Best Buy will push the College Innovator Fund as part of its newest ad campaign, highlighting innovators you know (and some you don’t) that built technology while in college. It follows on the heels of Best Buy’s Super Bowl ad, which was all about tech folks who built cool mobile technology. The new back-to-school campaign is slated to run during the 2012 Summer Olympics, and will include folks like Foursquare’s Dennis Crowley, as well as Jessica Jackley, founder of Kiva, and uBeam’s Meredith Perry.
Posted: 16 Jul 2012 07:57 AM PDT
We all have a horror story: you picked a mechanic from the phone book, made an appointment, took the car in for a minor repair, and got it back with three wheels missing and the roof on fire. That’s why John Formento, Jr. and his dad created OnlineMechanix, a scheduling system and discovery engine for local mechanics.
The site currently serves 700 repair shops and allows users to find shops in their area and schedule appointments online. Sadly, consumers have been slow to adopt the service (but that could change as the company begins a marketing push with some viral videos). They’re experiencing 100% growth in mechanic sign-ups, however, which suggests they may be on to something.
Because car owners usually only make appointments one or two times a year, where you get your car fixed is quite important. Shop turnaround could send your favorite mechanic down the street and you may not visit the same place twice. OnlineMechanix makes this experience a bit easier and quite a bit more convenient.
“I came up with the idea for Onlinemechanix.com when I was trying to schedule an appointment to get my car inspected. When I called the shop I was greeted by a busy signal and after couple more tries I was finally able to get through and schedule my appointment. This experience got me thinking about two things. The first was that it would be so much easier to schedule my inspection if there was a website, like OpenTable, where I could easily find a local auto repair shop and schedule my appointment. The second was that mechanics must be interrupted continuously throughout the day by phone appointments.”
Formento and his father, John Formento Senior, are the two founders of the site and they live and work in Philadelphia. Their programmer, T. Ray Humphrey, worked on Microsoft platforms for 20 years. We met the Formentos in Philly during our meet-up and they were a charming pair, a sort of mini Click and Clack with Pennsylvania accents. They launched the site on April 25.
“We want our independently owned auto repair shops to feel as though they are part of a bigger organization that will help them compete effectively in a tough environment,” said Formento.
In the dog-eat-dog world of auto servicing, it’s nice these guys are looking out for the two most important people in the equation: the small mechanic and, more important, the consumer.
Posted: 16 Jul 2012 07:45 AM PDT
Microsoft is expected to announce the next version of Office today, and it has already prepped a new “Office Next” blog in advance of the official details. Internally, the project has been known as Office 15, but unless Microsoft plans to disrupt its standard naming conventions (now, that would be news!), we’re awaiting arrival of “Office 2013″ today – a Windows 8-friendly version of the Office Suite.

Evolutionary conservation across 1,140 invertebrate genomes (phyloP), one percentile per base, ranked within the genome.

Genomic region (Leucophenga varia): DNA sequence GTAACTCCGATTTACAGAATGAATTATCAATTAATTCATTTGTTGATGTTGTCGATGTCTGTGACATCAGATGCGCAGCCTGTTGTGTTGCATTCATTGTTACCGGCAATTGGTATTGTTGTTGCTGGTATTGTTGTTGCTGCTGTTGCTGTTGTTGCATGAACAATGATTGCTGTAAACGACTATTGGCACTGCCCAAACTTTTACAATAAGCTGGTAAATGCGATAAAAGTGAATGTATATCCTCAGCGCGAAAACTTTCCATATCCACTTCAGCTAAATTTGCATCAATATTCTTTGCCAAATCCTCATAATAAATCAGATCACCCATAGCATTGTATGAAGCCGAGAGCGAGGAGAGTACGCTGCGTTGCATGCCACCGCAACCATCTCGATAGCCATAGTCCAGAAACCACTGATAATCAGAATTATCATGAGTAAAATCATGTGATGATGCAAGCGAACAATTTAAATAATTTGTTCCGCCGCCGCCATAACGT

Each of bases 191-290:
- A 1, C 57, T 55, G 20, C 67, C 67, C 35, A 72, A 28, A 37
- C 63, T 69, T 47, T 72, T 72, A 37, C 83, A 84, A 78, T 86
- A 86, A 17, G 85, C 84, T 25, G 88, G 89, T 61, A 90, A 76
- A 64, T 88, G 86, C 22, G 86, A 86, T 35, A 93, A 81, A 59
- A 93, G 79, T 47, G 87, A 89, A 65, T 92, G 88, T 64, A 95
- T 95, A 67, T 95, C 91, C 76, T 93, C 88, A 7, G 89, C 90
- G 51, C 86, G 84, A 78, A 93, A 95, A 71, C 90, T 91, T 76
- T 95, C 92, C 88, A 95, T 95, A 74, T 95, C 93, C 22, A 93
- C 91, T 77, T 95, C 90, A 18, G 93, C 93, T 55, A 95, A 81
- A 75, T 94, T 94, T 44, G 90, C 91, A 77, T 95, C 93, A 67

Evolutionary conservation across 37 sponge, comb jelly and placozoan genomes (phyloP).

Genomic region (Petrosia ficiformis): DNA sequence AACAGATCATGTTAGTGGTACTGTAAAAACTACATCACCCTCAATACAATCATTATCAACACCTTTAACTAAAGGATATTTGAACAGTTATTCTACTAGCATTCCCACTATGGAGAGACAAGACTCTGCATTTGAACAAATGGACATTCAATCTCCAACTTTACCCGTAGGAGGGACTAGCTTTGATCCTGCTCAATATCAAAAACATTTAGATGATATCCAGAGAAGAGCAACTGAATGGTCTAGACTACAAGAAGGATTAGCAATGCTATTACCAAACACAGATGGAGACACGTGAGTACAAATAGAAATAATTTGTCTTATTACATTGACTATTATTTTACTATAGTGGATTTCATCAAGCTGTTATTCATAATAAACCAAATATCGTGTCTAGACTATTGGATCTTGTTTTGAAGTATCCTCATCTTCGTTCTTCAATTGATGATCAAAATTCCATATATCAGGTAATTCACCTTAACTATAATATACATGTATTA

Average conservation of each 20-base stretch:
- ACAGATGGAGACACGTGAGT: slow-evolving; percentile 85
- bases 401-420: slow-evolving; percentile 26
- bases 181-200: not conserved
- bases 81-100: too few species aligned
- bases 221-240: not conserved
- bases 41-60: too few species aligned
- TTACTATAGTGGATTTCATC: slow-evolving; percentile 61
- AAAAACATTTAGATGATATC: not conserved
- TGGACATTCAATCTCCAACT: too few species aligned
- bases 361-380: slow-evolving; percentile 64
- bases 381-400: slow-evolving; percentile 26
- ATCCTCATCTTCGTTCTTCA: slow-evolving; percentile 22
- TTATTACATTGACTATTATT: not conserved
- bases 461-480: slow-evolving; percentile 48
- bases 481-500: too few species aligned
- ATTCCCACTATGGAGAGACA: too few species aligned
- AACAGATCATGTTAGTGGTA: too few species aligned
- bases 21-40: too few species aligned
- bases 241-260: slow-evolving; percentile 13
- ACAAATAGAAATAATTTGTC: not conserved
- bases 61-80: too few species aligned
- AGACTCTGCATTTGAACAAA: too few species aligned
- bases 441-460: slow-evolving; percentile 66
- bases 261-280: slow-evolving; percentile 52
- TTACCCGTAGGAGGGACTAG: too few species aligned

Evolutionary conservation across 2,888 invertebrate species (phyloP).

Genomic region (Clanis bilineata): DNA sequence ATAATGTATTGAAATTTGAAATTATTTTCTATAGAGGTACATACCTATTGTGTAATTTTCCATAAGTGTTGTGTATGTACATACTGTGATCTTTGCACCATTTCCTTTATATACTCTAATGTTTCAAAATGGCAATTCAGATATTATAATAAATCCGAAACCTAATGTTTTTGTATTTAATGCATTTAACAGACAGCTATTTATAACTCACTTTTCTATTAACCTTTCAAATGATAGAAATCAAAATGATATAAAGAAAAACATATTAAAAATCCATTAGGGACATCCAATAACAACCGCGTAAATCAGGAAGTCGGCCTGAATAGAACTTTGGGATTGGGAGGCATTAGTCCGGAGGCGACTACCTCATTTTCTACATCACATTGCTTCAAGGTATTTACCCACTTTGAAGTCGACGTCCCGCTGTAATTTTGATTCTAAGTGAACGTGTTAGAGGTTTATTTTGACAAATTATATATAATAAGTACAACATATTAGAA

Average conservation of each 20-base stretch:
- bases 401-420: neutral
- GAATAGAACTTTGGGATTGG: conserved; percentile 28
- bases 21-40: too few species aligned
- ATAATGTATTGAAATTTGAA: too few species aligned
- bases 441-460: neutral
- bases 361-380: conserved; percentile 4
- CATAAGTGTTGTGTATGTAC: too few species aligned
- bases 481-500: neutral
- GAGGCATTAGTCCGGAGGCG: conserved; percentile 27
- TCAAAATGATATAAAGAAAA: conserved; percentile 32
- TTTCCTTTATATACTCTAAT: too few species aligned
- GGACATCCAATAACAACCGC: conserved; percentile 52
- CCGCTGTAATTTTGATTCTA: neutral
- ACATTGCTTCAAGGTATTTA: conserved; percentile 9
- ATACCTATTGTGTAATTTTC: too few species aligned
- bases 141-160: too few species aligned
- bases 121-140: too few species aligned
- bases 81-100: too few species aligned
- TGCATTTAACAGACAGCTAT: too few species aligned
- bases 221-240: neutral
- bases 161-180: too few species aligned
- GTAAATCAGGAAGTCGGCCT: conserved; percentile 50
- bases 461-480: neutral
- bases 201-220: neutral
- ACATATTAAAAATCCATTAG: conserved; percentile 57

The New UI And Touchscreen Features
While we already know that Microsoft is prepping a version of Office for ARM (with its dual traditional/Metro mode), we won’t know until later on today whether or not the version designed for use on the x86 architecture will look the same, which features it will include, and which the web apps will include. (Here’s a sneak peek, though).
While Microsoft surely doesn’t want to give up on its more complex and detailed feature set, it has failed to achieve the simplicity of a more dumbed-down product. (Don’t even get me started on the “Ribbon” interface. How does shoving all the features in your face all at once make Office easier to use?) So look for a new UI that ditches the Ribbon, and makes the new version of Office something that better fits in with the Windows 8 Metro UI instead.
Microsoft is also expected to talk a lot about its touch capabilities in Office. Look to see whether it has adopted the same familiar gestures and touchscreen interactions with which users are familiar, and how simple any new interactions would be to learn.
When It’s Coming
Reports that the new suite will be introduced as a “Consumer Preview” sometime this summer seem likely. In fact, there’s a good chance that preview is coming sooner rather than later, as it turns out, since Microsoft already has an empty tag set up on its Office Next blog for “Office Consumer Preview” configured. If so, then a full rollout to the public release (RTM) should come just in time for Microsoft to sell the new Office on holiday PCs.
Enterprise Offerings And Changes
In January, Microsoft reported that its Office upgrade wouldn’t just focus on consumer applications like Word, Excel and PowerPoint, but it would also – for the first time ever – upgrade its cloud services and mobile clients at the same time. That includes the cloud-hosted Office 365, Exchange, SharePoint, Lync, Project, and Visio. In other words, today’s news is a VERY. BIG. DEAL for any customer of Office, whether consumer or enterprise.
Office On iPad?